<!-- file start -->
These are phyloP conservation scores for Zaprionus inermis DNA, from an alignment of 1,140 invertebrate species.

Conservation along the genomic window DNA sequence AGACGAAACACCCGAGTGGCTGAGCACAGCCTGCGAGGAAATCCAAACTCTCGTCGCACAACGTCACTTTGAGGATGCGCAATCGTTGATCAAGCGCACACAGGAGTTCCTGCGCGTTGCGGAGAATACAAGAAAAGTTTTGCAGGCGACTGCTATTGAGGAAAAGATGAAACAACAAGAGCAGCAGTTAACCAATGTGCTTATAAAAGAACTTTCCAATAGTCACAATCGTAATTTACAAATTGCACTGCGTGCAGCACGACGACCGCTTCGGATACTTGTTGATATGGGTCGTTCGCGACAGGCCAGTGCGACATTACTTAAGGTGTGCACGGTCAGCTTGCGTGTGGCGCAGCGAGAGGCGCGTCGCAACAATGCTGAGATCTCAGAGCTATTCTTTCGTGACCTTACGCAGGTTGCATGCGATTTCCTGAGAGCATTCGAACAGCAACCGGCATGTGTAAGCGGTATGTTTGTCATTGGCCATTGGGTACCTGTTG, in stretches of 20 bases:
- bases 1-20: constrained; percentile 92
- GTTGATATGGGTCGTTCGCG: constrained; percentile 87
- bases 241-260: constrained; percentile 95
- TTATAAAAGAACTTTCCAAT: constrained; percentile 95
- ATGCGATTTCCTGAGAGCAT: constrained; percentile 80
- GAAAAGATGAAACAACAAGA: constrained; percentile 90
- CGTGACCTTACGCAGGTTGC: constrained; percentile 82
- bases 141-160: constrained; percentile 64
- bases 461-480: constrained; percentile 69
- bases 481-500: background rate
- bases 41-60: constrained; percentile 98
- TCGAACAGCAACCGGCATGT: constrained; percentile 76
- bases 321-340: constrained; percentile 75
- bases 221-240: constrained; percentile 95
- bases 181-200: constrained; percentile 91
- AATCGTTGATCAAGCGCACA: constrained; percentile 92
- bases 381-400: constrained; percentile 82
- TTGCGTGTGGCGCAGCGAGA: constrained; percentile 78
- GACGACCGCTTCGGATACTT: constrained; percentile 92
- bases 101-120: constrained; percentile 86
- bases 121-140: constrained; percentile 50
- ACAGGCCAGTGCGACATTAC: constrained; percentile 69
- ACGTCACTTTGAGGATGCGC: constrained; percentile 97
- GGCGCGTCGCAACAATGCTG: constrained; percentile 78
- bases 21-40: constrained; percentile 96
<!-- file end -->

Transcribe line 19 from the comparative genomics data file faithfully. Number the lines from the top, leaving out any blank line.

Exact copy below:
- bases 381-400: constrained; percentile 82